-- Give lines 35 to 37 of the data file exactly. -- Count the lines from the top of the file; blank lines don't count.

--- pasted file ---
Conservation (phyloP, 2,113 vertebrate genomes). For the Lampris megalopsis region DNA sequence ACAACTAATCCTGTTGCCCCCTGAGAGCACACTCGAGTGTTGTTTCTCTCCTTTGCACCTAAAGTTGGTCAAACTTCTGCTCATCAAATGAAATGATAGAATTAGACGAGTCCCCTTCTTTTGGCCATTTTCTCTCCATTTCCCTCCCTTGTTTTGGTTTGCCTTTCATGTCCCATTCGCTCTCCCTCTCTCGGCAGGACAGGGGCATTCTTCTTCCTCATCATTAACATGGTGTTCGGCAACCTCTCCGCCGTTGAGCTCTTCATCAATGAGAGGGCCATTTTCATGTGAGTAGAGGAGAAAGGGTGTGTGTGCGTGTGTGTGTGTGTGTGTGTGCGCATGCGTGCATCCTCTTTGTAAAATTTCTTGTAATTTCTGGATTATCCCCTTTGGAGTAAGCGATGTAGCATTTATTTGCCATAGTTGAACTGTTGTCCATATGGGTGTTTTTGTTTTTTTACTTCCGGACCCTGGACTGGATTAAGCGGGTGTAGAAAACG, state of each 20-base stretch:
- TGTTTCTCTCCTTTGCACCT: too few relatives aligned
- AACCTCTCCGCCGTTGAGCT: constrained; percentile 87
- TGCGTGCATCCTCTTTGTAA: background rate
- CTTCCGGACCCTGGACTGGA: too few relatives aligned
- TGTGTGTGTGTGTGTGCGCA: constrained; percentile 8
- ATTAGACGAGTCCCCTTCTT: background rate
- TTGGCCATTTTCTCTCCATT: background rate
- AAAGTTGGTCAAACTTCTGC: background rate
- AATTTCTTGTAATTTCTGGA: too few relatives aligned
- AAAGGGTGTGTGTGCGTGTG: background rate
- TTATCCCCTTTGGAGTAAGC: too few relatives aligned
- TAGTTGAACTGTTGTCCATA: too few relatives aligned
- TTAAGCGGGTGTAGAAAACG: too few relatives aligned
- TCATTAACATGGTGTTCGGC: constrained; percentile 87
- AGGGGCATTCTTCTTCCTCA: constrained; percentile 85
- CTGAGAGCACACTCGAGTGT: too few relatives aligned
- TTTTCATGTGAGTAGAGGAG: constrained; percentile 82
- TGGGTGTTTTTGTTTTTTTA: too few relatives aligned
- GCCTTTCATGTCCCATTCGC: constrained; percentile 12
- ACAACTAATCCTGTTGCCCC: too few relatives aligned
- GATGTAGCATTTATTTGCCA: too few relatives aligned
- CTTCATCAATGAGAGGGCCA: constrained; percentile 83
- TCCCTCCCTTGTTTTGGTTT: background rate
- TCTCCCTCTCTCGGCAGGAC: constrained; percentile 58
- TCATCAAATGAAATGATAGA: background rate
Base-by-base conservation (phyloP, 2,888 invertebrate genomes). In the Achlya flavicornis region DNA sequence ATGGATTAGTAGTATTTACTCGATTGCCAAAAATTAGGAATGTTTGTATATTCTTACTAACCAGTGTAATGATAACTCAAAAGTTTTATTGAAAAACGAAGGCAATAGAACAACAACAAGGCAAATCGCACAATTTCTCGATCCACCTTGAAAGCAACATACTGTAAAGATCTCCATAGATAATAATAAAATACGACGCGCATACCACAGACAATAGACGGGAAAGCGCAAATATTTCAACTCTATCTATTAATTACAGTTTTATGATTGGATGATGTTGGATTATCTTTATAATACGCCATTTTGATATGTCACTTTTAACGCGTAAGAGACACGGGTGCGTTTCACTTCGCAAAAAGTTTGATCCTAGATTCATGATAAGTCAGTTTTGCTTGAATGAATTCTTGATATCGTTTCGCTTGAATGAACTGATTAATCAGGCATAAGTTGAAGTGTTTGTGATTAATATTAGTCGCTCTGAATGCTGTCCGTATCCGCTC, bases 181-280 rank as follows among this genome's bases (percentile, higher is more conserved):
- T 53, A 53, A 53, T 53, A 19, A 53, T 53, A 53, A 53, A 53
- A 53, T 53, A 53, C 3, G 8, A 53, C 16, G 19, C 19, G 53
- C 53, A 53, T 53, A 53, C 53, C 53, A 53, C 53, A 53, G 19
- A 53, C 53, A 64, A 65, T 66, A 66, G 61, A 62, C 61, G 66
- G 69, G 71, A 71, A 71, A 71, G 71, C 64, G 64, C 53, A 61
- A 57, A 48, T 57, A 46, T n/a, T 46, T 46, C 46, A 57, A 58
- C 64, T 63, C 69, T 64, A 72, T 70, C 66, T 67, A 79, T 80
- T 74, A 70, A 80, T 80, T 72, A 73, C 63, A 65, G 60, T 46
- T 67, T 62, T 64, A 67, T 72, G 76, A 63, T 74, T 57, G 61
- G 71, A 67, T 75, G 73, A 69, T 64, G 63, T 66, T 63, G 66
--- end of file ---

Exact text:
- T 74, A 70, A 80, T 80, T 72, A 73, C 63, A 65, G 60, T 46
- T 67, T 62, T 64, A 67, T 72, G 76, A 63, T 74, T 57, G 61
- G 71, A 67, T 75, G 73, A 69, T 64, G 63, T 66, T 63, G 66